Florida Court rules in favor of the Low-Income Housing Tax Credit Program’s Right of First Refusal provision
On July 7, the Circuit Court of the 11th Judicial Circuit in Miami-Dade County ruled to preserve the housing needs of low- to moderate- income families in one of South Florida’s most historic yet distressed cities, Opa-locka. In Case No. 2019-CA-016913, the plaintiff, Opa-Locka Community Development Corporation (OLCDC), asked the court to recognize its non-profit right of first refusal to purchase the property in its partnership with the defendant, HK Aswan, LLC et al., (Halkeen), to ensure Aswan Village Apartments in Opa-locka remains affordable and locally owned.
In decisive fashion, the court ruled unequivocally in favor of OLCDC on every issue before it. In a case with broad implications for non-profit affordable housing developers across the nation, the court’s summary judgment ruling confirmed that under Section 42 of the United States Code, which establishes the Low-Income Housing Tax Credit (“LIHTC”) program, a non-profit’s right of first refusal to purchase an affordable housing development in which it has participated under the program is not conditioned upon the receipt of any third-party offer to purchase the development. Instead, the court confirmed that all that is necessary under Section 42 to trigger a LIHTC right of first refusal is for the owner of the development to manifest an intent or willingness to sell the development. And, because the contract giving OLCDC its Section 42 right of first refusal contained no other conditions, it was not necessary for the owner to have received and entered into an enforceable purchase agreement before OLCDC’s right of first refusal was triggered and enforceable.
“Our mission has always been to revive the existing community without giving into gentrification,” says Dr. Willie F. Logan who founded OLCDC in 1980 when he was mayor of Opa-locka – later he was elected a Florida state representative. He continues to serve as president and chief executive officer of the non-profit organization which has built and rehabilitated more than 200 affordable single-family homes and 2,500 units of affordable multi-family housing in Opa-locka and the northern part of Miami-Dade County. “We are pleased with today’s summary judgment ruling which preserves Aswan Village as affordable housing stock in the community,” adds Dr. Logan.
Under the Low-Income Housing Tax Credit (LIHTC) program, which was established to increase the supply of affordable housing by incentivizing private investors to partner with non-profit developers like the OLCDC, non-profits who participate have a statutory right to purchase the property at the lowest price at the end of the term of the investor’s investment, which is a fifteen-year compliance period. The goal is to keep the value within the property, not to remove it upon the end of the investment term so the property remains affordable for renters.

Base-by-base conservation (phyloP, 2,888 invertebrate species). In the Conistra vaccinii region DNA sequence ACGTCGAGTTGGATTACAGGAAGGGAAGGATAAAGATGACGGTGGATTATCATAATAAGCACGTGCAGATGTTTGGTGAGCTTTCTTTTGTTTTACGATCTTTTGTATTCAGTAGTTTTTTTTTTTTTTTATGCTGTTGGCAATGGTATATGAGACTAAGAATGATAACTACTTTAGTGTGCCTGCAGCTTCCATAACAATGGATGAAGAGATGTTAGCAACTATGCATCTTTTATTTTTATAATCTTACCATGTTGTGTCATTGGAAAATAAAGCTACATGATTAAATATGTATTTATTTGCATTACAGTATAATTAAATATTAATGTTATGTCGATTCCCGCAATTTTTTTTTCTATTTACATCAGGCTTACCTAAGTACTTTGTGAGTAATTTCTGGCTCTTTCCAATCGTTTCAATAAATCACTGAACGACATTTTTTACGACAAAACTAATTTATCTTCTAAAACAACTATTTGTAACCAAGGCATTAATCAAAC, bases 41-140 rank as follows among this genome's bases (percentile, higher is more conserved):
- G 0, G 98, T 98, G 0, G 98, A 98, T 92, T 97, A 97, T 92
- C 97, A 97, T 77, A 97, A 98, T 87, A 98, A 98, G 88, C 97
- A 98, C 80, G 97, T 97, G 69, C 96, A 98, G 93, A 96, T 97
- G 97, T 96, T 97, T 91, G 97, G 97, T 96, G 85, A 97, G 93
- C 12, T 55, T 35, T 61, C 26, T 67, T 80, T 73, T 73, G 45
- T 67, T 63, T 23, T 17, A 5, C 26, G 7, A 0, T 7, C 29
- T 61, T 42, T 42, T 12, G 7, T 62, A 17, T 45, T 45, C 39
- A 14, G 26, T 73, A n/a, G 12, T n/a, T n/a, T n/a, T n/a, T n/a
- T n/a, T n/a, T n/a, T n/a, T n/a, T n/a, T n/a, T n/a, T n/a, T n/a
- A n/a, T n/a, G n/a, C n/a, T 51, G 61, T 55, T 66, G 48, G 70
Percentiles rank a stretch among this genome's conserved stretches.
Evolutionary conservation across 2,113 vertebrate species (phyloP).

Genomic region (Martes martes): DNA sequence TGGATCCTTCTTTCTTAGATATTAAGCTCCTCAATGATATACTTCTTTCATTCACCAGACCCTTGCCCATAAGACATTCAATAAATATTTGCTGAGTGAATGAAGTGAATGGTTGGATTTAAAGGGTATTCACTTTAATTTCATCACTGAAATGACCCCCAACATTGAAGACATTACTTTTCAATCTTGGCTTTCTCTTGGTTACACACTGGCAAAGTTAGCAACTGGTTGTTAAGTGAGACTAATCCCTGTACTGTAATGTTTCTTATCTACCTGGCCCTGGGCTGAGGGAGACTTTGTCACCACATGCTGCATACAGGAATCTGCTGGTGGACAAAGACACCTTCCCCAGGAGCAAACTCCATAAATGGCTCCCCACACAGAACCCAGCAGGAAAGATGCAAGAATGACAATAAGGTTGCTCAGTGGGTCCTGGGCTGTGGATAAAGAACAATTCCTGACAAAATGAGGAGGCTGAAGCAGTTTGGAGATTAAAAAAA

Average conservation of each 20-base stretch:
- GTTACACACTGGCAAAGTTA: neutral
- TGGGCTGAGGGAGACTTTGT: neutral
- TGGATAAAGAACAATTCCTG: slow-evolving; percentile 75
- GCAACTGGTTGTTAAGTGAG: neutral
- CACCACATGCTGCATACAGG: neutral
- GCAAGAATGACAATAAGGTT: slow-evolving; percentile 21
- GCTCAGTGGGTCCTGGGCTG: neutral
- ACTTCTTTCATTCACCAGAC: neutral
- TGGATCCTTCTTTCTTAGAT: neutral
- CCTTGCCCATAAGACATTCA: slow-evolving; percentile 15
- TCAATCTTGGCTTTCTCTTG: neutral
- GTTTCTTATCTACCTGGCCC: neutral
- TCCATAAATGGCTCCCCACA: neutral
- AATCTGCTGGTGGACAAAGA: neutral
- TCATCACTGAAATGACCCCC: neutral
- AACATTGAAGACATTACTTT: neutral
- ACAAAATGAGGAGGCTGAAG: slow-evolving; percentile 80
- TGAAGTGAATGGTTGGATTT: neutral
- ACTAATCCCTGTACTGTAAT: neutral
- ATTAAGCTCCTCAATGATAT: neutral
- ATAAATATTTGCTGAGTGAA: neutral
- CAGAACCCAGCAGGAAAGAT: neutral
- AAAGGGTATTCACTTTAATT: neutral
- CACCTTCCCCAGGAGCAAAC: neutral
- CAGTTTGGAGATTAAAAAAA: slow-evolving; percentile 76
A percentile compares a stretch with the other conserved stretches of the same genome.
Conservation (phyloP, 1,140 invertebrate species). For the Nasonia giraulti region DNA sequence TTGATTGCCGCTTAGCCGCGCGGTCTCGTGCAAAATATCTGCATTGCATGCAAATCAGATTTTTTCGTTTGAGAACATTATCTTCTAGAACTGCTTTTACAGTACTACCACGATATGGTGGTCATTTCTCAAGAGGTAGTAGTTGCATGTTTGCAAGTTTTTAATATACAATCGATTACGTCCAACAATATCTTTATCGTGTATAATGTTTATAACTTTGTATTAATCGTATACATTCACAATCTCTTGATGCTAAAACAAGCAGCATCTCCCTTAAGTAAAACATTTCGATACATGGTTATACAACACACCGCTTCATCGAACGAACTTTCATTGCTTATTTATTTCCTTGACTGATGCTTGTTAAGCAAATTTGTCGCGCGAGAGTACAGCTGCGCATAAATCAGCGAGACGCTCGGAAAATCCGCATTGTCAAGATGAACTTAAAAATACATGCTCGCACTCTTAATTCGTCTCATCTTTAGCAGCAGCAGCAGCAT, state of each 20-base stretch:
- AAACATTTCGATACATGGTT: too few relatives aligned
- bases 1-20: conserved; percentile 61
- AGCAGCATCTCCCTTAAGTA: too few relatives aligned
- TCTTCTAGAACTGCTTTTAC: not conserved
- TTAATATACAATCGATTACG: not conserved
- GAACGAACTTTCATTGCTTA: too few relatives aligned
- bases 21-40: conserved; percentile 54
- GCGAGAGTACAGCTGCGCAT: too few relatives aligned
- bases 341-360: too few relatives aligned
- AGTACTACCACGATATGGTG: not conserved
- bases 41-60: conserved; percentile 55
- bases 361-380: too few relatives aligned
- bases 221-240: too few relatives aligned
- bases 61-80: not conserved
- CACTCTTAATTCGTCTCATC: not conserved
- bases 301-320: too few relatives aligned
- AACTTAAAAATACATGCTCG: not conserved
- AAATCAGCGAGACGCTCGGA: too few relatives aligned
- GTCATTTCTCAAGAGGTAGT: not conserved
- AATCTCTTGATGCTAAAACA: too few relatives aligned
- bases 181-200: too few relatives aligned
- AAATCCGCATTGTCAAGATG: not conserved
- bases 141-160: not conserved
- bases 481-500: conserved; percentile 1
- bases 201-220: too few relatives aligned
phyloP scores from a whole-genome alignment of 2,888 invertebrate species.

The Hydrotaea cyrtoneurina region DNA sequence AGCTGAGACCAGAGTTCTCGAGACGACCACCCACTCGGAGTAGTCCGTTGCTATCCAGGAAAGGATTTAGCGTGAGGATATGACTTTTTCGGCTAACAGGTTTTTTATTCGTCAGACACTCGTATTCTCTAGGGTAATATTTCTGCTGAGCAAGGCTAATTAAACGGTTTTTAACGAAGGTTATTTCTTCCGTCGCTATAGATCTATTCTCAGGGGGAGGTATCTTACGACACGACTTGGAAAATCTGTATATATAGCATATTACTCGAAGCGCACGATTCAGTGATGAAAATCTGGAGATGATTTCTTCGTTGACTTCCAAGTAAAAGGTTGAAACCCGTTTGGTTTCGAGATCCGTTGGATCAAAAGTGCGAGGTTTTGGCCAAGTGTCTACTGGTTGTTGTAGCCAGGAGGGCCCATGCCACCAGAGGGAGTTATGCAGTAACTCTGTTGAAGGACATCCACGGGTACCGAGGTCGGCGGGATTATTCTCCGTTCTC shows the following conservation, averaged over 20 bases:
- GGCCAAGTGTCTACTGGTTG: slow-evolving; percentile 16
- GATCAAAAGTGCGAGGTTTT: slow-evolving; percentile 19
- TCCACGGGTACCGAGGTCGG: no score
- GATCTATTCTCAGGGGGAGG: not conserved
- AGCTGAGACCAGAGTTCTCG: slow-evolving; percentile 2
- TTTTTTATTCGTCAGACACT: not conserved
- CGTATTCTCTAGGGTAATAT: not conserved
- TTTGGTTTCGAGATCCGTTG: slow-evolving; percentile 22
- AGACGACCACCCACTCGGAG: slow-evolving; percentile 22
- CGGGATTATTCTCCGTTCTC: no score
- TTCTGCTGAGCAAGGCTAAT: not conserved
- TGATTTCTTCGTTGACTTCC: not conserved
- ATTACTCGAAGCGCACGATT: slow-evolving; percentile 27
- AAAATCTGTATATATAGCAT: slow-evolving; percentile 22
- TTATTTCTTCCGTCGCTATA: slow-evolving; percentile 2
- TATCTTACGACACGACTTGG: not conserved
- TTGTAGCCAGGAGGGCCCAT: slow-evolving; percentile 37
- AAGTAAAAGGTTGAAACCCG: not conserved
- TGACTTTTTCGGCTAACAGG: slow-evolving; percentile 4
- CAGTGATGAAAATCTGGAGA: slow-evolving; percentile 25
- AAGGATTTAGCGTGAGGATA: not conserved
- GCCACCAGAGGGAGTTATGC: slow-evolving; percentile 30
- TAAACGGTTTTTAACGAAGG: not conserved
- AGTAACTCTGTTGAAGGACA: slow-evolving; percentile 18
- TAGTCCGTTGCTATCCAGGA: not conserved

In this case, OLCDC asserted that Halkeen sought to prevent OLCDC from ever exercising its right of first refusal and initiated unilateral actions to sell Aswan Village Apartments for fair market value, all in contravention of the parties’ contracts and applicable law, and to take more than $5.5 million of equity in the property rather than preserve it for the betterment of the property, its residents, and the community. The court soundly rejected Halkeen’s efforts and ordered it to specifically perform under the right of refusal, meaning that it must transfer the affordable housing development to OLCDC for the below-market sale price prescribed by Congress in Section 42. As a result of the court’s decision, all that remains in the case are a few pending motions and a soon to be scheduled jury trial on damages, pursuant to which OLCDC will be seeking damages in excess of $1 million.
Opa-locka’s case reflects a troubling national trend threatening the long-term viability of low-income housing projects. Rising values in certain markets have created an opportunity for private firms aggregating investor interests in LIHTC partnerships to profit far beyond the original investors’ expectations. By systematically disputing transfers to nonprofits they can sell the property at a higher price than originally anticipated in the partnership agreement and undermine the goals of the LIHTC program.
For the past 16 years, low-income families, single parents and seniors have enjoyed living in Aswan Village, a 216-unit affordable housing development for residents whose household income is between 30% and 60% of Miami-Dade Area Median Income. In Opa-locka, where the population is 57.53 percent Black, 37.28 percent white, and the poverty rate is 47.15 percent, affordable housing is essential.
The LIHTC program has generated millions of housing units nationwide since its inception in 1986, far more than any other federal program. But, housing needs have significantly outpaced supply, and a variety of economic and social factors have contributed to a growing affordable housing crisis throughout the country. In Florida, the LIHTC program is administered by the Florida Housing Finance Coalition.
OLCDC is determined to change the tide on this troublesome trend, ensuring the longevity of affordable housing stock by helping to diminish ambiguities in the statute. With yesterday’s win, this sets a precedence for related affordable housing partnership agreement litigation to be resolved in favor of nonprofit ownership and low-income housing, which was the intention of the LIHTC program.
OLCDC calls for public action to counter aggregator firms’ burdensome tactics. “We need to protect our low-income communities nationally by supporting organizations fighting the battle on every level,” says Dr. Logan. “We must keep our affordable housing affordable and locally owned.”